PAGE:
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Ann M. Howland v. Medtronic

IN THE UNITED STATES DISTRICT COURT FOR THE NORTHERN DISTRICT OF ILLINOIS EASTERN DIVISION


May 31, 2011

ANN M. HOWLAND, PLAINTIFF,
v.
MEDTRONIC, INC., DEFENDANT.

The opinion of the court was delivered by: Milton I. Shadur Senior United States District Judge

MEMORANDUM ORDER

Medtronic, Inc. ("Medtronic") has filed an Answer and Affirmative Defenses ("ADs") to the Complaint brought against it by Ann Howland ("Howland"). This memorandum order is issued sua sponte because of one problem with the Answer and a more serious flaw in the ADs.

As to the Answer, each of Count I ¶8, Count III ¶¶6 and 7 and Count IV ¶¶7 and 9 follows a properly-framed disclaimer that conforms to Fed. R. Civ. P. ("Rule") 8(b)(5) by adding the phrase "and therefore denies the same." That is of course oxymoronic--how can a party that asserts (presumably in good faith) that it lacks even enough information to form a belief as to the truth of an allegation then proceed to deny it in accordance with Rule 11(b)? Accordingly the quoted language is stricken from the Answer wherever it appears.*fn1

As for the ADs, they really abuse the basic concept that underpins Rule 8(c) and the caselaw applying it (see also App'x ¶5 to State Farm Mut. Auto. Ins. Co. v. Riley, 199 F.R.D. 276, 279 (N.D. Ill. 2001)). In doing so they flout the federal notion of notice pleading that is applicable to plaintiffs and defendants alike. Thus:

1. AD 1 is really the equivalent of a Rule 12(b)(6) motion, which necessitates the acceptance of all of Howland's well-pleaded allegations as true. On that score it is dead wrong, and it is stricken.

2. Metronic's next 30 (!!) ADs don't merely fit the proverbial "everything but the kitchen sink" pejorative characterization--they include the kitchen sink as well. As such, they defeat the ADs' purpose of legitimately apprising Howland's counsel and this Court of whatever actual defenses may be advanced in the objective (as well as subjective) good faith demanded by Rule 11(b).*fn2 If and when any of the matters that have been referred to in conclusory boilerplate terms are indeed appropriate for submission, Midtronic must advance them in a more informative fashion, by (a) accompanying each with a more fleshed-out statement of the grounds for the submission and (b) presenting them in motion form for resolution by this Court. In the meantime all 30 are stricken, without prejudice to the possible future reassertion of one or more of them in proper form.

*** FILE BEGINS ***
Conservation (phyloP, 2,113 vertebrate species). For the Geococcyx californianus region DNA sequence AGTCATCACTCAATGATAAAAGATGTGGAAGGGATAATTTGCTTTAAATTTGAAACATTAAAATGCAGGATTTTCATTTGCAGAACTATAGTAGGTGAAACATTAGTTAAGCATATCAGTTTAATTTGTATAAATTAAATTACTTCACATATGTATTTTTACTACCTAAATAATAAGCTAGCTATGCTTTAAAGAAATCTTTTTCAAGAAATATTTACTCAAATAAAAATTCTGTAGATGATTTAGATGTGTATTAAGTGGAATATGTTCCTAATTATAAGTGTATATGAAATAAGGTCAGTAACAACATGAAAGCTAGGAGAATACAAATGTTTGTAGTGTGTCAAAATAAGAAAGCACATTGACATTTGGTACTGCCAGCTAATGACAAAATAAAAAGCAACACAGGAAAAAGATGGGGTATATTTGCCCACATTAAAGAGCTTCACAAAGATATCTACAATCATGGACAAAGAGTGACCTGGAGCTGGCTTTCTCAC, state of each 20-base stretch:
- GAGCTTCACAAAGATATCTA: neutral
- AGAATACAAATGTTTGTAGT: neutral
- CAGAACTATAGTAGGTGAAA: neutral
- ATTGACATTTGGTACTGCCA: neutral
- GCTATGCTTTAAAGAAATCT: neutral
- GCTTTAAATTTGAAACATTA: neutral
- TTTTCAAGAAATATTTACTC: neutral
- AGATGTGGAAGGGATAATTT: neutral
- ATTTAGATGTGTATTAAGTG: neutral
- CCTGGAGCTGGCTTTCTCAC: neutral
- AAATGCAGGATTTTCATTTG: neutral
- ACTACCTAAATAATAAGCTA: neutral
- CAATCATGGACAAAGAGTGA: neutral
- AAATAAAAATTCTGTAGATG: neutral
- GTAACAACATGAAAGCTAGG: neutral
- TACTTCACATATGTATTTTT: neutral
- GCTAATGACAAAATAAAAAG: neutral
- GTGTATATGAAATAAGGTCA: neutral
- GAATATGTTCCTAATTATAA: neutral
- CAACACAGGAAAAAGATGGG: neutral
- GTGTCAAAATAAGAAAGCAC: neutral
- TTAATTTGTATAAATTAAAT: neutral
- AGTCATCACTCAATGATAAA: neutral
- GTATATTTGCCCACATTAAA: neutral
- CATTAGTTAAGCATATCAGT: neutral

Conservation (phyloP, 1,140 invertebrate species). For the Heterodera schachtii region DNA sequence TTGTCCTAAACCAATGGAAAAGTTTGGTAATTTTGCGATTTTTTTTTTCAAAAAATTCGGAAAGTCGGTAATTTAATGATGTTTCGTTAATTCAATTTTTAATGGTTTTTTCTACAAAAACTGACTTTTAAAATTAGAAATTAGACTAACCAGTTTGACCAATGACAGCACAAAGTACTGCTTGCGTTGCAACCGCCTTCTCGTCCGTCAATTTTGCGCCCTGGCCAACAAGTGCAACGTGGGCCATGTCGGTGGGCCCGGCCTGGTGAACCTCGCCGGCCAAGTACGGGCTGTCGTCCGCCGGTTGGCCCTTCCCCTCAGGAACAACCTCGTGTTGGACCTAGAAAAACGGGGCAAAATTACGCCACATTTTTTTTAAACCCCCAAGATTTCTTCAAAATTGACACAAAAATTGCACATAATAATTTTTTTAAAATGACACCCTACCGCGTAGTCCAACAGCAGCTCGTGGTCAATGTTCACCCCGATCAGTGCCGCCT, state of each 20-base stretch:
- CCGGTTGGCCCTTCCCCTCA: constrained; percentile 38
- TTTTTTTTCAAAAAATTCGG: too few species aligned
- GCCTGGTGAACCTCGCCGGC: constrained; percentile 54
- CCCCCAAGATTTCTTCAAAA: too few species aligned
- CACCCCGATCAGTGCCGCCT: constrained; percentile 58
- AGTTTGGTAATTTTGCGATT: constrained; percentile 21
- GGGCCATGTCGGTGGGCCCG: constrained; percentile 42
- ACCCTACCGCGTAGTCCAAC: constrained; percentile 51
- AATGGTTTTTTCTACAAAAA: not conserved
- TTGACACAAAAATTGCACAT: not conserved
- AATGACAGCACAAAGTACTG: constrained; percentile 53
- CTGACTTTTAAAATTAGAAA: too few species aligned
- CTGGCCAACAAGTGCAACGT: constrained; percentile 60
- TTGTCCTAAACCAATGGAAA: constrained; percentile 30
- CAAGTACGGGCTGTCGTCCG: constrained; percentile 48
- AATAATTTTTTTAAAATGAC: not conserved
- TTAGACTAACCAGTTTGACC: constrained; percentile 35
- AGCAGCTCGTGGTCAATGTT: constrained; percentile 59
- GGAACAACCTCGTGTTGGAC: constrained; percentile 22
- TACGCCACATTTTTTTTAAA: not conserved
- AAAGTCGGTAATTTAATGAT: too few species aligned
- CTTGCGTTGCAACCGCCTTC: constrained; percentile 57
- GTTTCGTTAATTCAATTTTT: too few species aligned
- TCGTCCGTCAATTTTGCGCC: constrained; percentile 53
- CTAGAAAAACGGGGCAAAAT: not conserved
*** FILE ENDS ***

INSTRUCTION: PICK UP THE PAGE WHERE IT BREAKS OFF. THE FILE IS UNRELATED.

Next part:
3. Somewhat incredibly in light of the laundry list that has gone before, AD 32 purports to reserve the right to assert any additional ADs "as may be appropriate upon the facts and issues disclosed during the course of additional investigation and discovery." That of course adds nothing to the present mix, and it is stricken as well--if that eventuality were to occur, Medtronic's counsel would have to tender the matter for consideration by this Court--so that any claimed current reservation of rights has no real meaning.

Medtronic is represented by a well-established major law firm, and the issuance of this corrective opinion should not really have been necessary. This Court's consideration of an appropriate modest sanction has led to this resolution:

1. No charge is to be made to Medtronic for one-half of the time devoted to preparation of the original Answer and ADs, or for any of the time and expenses that may be involved in the preparation and submission of revised ADs in proper form.

2. Medtronic's counsel are ordered to apprise their client of the limitations imposed by this memorandum order, accompanying that communication with a copy of this memorandum order itself, and they are further ordered to provide this Court with a copy of the letter to the client (for informational purposes only, not for filing).


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